We seem to naturally seek out people who have lived through situations that we are struggling with and just by their very presence they give us hope that things can work out for us.
– Support groups of all kinds: AA, grief, mental health, mothers, weight watchers, cancer, Alzheimer’s, … Just look at the Wednesday issue of the Argus (or on my website) for an exhaustive list. – Therapists
– Ministers and pastoral counselors
– A friend who has had a similar problem to yours helping you out.

We are now in the midst of the Jewish High Holy Days. Yom Kippur, the day of atonement is of highest significance in Judaism. It is a day when you acknowledge the hurts that you have caused another person and receive forgiveness from them. It is a ritual which, like confession in the Catholic Church, cleanses one’s conscience and allows a new start to be made. I can’t help but thinking that receiving forgiveness from someone who you have hurt is an example of the healing function of a wounded healer. Of course, it is more complex than this, but I do see this one parallel.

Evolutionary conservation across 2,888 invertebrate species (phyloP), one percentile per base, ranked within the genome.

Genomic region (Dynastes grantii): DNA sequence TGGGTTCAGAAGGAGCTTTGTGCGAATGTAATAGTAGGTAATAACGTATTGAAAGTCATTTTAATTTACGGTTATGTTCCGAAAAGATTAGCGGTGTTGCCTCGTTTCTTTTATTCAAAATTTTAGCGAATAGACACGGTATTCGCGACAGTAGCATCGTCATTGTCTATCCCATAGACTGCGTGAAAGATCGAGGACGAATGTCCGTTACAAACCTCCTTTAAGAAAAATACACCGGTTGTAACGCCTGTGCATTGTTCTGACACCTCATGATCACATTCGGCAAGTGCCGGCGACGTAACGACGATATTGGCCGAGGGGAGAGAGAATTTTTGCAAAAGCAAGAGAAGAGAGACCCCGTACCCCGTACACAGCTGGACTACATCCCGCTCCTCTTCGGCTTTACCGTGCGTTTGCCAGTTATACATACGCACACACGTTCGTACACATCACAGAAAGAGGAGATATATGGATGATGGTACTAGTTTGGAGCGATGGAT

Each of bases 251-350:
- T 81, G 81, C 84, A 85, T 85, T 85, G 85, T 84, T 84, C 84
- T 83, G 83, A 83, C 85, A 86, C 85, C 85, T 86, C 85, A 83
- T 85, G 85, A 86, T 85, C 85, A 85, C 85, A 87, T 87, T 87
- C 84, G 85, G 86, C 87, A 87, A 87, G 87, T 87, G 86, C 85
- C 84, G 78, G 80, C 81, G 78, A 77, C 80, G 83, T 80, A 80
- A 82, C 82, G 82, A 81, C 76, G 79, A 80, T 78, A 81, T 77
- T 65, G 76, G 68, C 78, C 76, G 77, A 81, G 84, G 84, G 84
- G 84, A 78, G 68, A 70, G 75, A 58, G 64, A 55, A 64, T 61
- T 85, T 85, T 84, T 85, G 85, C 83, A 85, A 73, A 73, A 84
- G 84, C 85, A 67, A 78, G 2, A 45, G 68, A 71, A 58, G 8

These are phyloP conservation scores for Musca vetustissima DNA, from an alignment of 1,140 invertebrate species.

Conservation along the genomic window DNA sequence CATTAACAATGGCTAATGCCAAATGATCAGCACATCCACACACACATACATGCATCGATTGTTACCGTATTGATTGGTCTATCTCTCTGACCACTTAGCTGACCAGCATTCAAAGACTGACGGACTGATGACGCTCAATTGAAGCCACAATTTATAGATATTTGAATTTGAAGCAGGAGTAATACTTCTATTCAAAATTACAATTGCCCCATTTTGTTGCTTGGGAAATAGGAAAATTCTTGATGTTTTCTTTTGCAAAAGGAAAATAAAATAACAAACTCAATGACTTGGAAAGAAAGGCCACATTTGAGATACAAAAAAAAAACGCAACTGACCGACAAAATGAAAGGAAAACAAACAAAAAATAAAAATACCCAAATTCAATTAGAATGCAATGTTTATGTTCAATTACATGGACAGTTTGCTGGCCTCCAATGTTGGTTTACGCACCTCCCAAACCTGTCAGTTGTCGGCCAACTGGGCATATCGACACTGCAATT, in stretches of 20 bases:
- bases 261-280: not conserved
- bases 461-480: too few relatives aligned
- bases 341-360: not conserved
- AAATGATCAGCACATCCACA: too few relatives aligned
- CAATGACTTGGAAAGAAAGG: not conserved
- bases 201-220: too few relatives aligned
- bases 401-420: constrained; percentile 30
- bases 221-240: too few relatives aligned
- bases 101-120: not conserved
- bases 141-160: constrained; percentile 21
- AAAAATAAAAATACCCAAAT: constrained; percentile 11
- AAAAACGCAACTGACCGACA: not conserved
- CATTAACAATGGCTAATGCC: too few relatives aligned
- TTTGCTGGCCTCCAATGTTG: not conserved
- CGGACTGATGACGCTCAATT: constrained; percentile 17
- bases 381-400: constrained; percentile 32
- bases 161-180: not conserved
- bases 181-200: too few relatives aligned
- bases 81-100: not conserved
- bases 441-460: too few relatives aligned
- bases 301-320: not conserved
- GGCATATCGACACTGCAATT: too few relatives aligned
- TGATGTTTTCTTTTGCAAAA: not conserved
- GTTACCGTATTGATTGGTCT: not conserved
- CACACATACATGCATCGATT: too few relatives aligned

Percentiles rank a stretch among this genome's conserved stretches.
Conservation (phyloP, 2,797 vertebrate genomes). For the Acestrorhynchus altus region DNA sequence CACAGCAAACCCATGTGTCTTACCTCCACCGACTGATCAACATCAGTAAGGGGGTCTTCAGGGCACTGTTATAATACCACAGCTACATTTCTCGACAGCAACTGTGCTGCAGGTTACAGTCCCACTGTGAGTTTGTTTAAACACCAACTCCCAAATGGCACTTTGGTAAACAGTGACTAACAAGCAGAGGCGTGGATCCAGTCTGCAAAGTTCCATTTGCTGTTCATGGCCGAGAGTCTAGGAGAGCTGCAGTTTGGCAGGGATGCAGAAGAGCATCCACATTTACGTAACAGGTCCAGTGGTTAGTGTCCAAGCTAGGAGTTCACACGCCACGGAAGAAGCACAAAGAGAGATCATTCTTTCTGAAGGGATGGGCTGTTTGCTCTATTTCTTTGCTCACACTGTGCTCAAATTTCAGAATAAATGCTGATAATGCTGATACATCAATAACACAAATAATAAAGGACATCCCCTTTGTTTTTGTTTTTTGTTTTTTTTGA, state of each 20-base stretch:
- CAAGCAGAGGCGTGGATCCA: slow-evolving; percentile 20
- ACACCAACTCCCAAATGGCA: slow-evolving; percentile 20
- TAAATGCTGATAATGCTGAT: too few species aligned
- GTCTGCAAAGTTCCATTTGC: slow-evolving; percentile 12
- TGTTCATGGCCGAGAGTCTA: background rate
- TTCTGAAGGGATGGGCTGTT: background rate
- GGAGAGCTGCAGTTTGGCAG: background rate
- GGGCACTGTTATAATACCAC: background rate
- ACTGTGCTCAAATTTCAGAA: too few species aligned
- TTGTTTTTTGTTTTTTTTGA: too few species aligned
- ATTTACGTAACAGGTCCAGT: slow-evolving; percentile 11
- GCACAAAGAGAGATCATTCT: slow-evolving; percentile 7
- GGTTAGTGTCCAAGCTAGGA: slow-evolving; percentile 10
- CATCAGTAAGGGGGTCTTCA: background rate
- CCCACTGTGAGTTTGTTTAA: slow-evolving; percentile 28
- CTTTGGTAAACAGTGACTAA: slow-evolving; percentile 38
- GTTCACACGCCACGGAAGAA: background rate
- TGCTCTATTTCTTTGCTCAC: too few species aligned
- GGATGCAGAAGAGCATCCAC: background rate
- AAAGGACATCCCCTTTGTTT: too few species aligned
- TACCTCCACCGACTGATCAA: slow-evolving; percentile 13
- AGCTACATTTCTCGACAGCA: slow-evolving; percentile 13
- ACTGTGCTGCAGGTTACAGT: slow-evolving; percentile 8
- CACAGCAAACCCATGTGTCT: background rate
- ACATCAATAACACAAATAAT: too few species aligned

Maybe some of you have experiences either being a wounded healer or being helped by one. I’ll give you a couple of minutes to think of something from your life that you may wish to share with the others here, and in a few minutes, I’ll ask you to share. In the mean time, I’ll share how the concept of ‘wounded healer’ fits my ministry.

How the concept of ‘Wounded Healer’ fits in my ministry

My whole ministry is largely motivated by my own personal experience of being ‘wounded’ as a mental patient. It is this and the calling I felt from it that is behind all that I do. My activities are all examples of what a wounded healer does. Here are some examples: